The phrase “shod a horse” refers to providing or fitting a horse with shoes. The hooves must be prepared before the shoe is attached. Many horse owners allow horses to go barefoot without horseshoes. The owners often site nerve damage due to the vibrations from the horseshoes. Other owners believe that nature shapes the hoof in a manner best suited for each individual horse. Added weight, reduced function and problems with traction are other reasons not to shod a horse. Owners that are insistent on shodding horses should avoid these eight mistakes.
- Blocking Not Allowed: Blocking is when the farrier nails on a shoe and then rasp off excess hoof. Avoid modifying the hoof to fit the shoe. Encourage the farrier to design the shoe to fit the hoof instead. Slight trimming to fit the shoe may be necessary, but should be kept to a minimum.
- Inconsistent Practices: Horses should be shod in a consistent and timely manner. Overgrown hooves may result in injury and pain for the horse. Inconsistent shodding practices is a form of neglect.
- Lengthy Nails: Do not choose long nails. Select nails that are shorter than the coronary band. Longer nails may lead to damage.
- No Change in Angle: The lines of the hoof should be aligned with the angle of the pastern. The center of the fetlock, pastern and hoof should appear in a straight line. Nails should be placed in a parallel line and height.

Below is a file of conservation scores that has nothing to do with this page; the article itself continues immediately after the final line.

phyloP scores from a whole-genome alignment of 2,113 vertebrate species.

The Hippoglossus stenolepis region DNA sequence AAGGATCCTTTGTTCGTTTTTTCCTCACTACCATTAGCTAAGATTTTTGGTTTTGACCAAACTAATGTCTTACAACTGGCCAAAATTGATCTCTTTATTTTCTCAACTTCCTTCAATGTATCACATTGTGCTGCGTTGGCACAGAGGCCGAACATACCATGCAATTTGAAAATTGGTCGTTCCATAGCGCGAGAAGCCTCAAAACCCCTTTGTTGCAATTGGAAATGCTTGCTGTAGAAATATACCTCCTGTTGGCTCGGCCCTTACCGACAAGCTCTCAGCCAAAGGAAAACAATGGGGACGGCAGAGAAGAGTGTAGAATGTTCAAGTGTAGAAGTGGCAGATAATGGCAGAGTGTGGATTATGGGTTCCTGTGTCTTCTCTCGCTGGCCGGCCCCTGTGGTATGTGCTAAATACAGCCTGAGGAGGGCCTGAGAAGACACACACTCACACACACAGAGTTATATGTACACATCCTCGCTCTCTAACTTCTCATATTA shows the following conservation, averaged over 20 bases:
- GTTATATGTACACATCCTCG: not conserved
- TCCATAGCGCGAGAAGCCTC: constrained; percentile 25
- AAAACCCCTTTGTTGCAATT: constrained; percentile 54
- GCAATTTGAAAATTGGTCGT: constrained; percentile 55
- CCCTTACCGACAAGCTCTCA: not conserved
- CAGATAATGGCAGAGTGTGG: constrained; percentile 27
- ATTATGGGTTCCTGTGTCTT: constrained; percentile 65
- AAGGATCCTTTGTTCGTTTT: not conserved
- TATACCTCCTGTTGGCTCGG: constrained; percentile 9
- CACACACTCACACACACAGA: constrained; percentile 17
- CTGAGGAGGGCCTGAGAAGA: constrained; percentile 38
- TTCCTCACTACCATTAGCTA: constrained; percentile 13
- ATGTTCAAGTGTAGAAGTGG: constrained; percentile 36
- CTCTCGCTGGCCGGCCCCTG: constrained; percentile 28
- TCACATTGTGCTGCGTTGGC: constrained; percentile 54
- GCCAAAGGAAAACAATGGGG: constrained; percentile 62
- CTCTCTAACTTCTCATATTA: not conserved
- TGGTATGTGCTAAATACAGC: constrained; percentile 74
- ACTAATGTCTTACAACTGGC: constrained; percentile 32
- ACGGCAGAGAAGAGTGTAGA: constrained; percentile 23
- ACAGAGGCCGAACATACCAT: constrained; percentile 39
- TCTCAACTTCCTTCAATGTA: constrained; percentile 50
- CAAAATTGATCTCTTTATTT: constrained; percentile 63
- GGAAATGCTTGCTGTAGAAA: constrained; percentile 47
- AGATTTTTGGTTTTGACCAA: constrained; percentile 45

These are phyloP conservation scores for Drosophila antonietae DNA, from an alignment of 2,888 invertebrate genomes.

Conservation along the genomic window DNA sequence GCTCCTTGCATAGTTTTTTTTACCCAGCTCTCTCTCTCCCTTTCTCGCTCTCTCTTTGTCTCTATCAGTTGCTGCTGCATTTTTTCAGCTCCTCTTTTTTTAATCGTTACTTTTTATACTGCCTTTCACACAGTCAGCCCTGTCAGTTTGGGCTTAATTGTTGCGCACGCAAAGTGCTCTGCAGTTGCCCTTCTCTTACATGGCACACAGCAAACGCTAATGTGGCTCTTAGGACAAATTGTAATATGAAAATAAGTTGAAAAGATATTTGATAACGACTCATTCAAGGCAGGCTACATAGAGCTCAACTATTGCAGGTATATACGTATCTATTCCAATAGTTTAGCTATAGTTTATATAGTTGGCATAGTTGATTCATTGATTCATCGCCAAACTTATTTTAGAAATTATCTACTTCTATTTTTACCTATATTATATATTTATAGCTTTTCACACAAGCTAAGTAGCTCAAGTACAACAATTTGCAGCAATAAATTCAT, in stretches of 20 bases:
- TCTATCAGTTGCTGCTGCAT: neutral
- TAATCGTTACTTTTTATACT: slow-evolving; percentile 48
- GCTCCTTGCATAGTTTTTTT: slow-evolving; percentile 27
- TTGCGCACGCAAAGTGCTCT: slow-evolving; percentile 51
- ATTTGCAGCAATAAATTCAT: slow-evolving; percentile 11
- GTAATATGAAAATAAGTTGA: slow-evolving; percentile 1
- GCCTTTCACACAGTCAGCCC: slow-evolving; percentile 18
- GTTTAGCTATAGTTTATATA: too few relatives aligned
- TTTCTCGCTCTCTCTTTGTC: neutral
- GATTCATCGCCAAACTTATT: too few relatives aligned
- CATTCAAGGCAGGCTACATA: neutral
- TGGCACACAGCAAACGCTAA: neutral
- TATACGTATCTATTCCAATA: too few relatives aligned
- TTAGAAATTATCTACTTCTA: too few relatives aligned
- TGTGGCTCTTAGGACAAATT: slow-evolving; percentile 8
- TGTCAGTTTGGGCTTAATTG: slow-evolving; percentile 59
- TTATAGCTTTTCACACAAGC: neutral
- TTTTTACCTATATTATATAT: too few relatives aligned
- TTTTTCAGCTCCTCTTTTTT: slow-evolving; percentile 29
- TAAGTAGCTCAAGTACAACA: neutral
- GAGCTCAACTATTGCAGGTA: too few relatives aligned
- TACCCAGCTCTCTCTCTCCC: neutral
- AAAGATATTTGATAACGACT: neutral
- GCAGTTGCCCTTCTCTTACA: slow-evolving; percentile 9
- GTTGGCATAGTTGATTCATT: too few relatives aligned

- No Injuries Please: An injured horse may put the farrier in danger. The injury should be allowed to heal first. Veterinarians are trained to handle injured animals, if additional assistance is required.
- Short Shoe: Do not utilize a shoe that is too short. The shoe should protrude from the heel of the hoof by about the thickness of a dime. This adds protection to the hoof.
- Too Many or Not Enough Nails: More than seven nails in a horseshoe are too many. Not enough nails and the horse may lose a shoe. The average number of nails in a horseshoe is six. Prevent the farrier from adding nails past the fourth nail hole.
- Train the Horse: Do not take a horse that misbehaves to a farrier. The horse should be trained first. A farrier cannot do a proper job of shodding the horse if the horse will not hold still.
*Photo courtesy of Finishing Touch by June Marie at Flickr’s Creative Commons.
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